Culture  White, black, and everything in between

"Skeletonic" showcases emerging artists' work

“‘Skeletonic’ is the powerful disintegration of colour to its purest universal chaotic form,” explained Mira, the curator of the new exhibit featured at Cinéma du Parc. As it turns out, the “purest form” basically translates to “black-and-white” in this exhibition, put together by Sugar for Brains, a McGill-based, not-for-profit visual arts initiative. With a focus on showcasing emerging artists from all walks of life, the pieces are varied, interesting, and hit more often than they miss.

Inspired by a love of old movies, Mira explained that, “initially I was going to make the exhibition a simple homage to black-and-white films.” But the idea grew, so that now the exhibition plays out like someone’s thought process. “Combined,” Mira elaborated, “the pieces might seem overwhelming and chaotic, but that’s just what a stream of consciousness is: unadulterated thought.”

So “Skeletonic” does not present a coherent message, but that’s not really what it’s going for. Sugar for Brains is more interested in promoting “overlooked, emerging artists (regardless of educational background),” explained Mira. At the moment they’re working in Montreal, but eventually Mira hopes to reach the rest of Canada, and then maybe further.

While Mira acknowledges that “McGill doesn’t have a visual arts program, so there aren’t many opportunities for McGillians to showcase their pieces,” anyone – not just McGill students – could submit their work for “Skeletonic,” and over 150 artists did. The talent on display is certainly impressive, and the “great mix of voices” Mira wanted is evident. Barred from using colour, the artists have turned to different media for variety. There are ink drawings, digital paintings, collages, lithographs, photography, charcoal works, pastel works, and painting on canvas and wood. The theme avoids its potential for monotony, but this is largely due to the immersive quality of the work rather than, as Mira claims, black-and-white works’ power to let viewers “fill in their own colours with their imaginations” (much like a black-and-white film might do).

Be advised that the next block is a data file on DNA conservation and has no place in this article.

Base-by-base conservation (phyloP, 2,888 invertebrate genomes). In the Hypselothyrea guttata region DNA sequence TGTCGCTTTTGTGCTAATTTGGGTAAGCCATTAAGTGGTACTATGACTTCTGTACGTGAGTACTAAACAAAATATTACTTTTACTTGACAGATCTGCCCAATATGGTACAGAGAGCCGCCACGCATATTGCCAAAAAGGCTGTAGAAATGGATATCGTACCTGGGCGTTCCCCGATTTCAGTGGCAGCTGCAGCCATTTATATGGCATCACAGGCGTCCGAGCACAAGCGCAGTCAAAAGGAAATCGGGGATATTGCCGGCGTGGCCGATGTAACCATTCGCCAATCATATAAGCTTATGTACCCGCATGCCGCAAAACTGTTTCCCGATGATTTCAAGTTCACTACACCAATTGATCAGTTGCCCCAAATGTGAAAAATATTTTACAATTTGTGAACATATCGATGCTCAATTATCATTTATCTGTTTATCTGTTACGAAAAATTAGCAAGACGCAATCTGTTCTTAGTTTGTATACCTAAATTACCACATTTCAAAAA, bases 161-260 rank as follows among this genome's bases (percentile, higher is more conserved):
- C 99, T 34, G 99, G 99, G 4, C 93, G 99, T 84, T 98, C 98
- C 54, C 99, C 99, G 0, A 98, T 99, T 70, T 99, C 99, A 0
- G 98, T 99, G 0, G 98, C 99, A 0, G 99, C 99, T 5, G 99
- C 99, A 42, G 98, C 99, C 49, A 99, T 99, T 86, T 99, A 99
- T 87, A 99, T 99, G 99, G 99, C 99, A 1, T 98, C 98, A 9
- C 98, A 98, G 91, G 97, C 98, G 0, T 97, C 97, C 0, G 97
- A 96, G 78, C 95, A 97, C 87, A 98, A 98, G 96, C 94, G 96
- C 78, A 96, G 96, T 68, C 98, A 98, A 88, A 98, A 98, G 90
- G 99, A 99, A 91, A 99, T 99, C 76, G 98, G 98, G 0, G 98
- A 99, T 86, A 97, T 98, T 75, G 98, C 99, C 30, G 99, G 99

Naomi Aldrich’s Trace Variations, which consists of simple ink patterns on paper, are startling and resemble the Rorschach Inkblot Test, while Sarah Galarnea’s lithograph Planet 1 (Tomato) is eerie in the extreme, a picture of a distant galaxy with the contrast turned way down. Mark Lavorato’s photos are very compelling, recalling the organic human geometry captured by Henri Cartier-Bresson, and Iris Apostolescu’s digital painting Voyage matches the relatively new medium with a forward-looking, almost sci-fi vision of children at play. Jono Currier’s three drawings, which vary from a map-like landscape to a subdued portrait, are linked by the arc of a flare in the night. It’s ingenious, and feels like it could be the beginning of a project with near-infinite scope. Almost every work deserves to be lingered upon, and Mira isn’t exaggerating much when she says “each piece has a powerful idea” behind it.

Considering “Skeletonic” is Sugar for Brain’s first exhibition, the prospect of what could follow is exciting. In fact, work has already begun on the next show. Apparently the theme is suggested in the final piece of “Skeletonic” – but Mira isn’t giving much away, so viewers need to head on down to Cinéma du Parc to try and figure it out themselves.

“Skeletonic” is on display at Cinéma du Parc (3575 Parc) until April 28.